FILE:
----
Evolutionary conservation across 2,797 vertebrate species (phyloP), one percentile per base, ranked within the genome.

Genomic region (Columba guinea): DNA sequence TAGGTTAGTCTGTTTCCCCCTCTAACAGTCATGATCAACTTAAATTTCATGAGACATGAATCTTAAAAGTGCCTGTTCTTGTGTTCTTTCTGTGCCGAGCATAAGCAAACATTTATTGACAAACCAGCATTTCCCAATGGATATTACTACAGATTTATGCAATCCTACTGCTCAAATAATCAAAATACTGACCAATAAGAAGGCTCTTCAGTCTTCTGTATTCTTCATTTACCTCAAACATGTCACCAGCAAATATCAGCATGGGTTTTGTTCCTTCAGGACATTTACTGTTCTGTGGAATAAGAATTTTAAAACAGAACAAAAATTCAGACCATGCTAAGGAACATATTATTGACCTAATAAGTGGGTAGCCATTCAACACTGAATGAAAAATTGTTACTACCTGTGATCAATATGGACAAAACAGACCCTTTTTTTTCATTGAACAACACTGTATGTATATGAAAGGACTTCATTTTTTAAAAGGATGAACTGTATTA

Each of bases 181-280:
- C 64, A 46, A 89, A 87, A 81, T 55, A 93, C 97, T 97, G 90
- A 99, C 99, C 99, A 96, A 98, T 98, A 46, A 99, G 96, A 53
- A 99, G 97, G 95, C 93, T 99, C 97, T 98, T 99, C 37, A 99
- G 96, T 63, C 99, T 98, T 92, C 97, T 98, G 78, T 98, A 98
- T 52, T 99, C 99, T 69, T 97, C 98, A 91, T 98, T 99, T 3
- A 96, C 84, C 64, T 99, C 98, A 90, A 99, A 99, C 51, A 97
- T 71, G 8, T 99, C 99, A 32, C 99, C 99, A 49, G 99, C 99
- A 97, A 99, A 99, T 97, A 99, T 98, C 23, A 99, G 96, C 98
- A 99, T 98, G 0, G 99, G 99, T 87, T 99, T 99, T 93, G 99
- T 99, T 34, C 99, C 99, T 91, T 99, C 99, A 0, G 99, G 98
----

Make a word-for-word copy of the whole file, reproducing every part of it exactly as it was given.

Evolutionary conservation across 2,797 vertebrate species (phyloP), one percentile per base, ranked within the genome.

Genomic region (Columba guinea): DNA sequence TAGGTTAGTCTGTTTCCCCCTCTAACAGTCATGATCAACTTAAATTTCATGAGACATGAATCTTAAAAGTGCCTGTTCTTGTGTTCTTTCTGTGCCGAGCATAAGCAAACATTTATTGACAAACCAGCATTTCCCAATGGATATTACTACAGATTTATGCAATCCTACTGCTCAAATAATCAAAATACTGACCAATAAGAAGGCTCTTCAGTCTTCTGTATTCTTCATTTACCTCAAACATGTCACCAGCAAATATCAGCATGGGTTTTGTTCCTTCAGGACATTTACTGTTCTGTGGAATAAGAATTTTAAAACAGAACAAAAATTCAGACCATGCTAAGGAACATATTATTGACCTAATAAGTGGGTAGCCATTCAACACTGAATGAAAAATTGTTACTACCTGTGATCAATATGGACAAAACAGACCCTTTTTTTTCATTGAACAACACTGTATGTATATGAAAGGACTTCATTTTTTAAAAGGATGAACTGTATTA

Each of bases 181-280:
- C 64, A 46, A 89, A 87, A 81, T 55, A 93, C 97, T 97, G 90
- A 99, C 99, C 99, A 96, A 98, T 98, A 46, A 99, G 96, A 53
- A 99, G 97, G 95, C 93, T 99, C 97, T 98, T 99, C 37, A 99
- G 96, T 63, C 99, T 98, T 92, C 97, T 98, G 78, T 98, A 98
- T 52, T 99, C 99, T 69, T 97, C 98, A 91, T 98, T 99, T 3
- A 96, C 84, C 64, T 99, C 98, A 90, A 99, A 99, C 51, A 97
- T 71, G 8, T 99, C 99, A 32, C 99, C 99, A 49, G 99, C 99
- A 97, A 99, A 99, T 97, A 99, T 98, C 23, A 99, G 96, C 98
- A 99, T 98, G 0, G 99, G 99, T 87, T 99, T 99, T 93, G 99
- T 99, T 34, C 99, C 99, T 91, T 99, C 99, A 0, G 99, G 98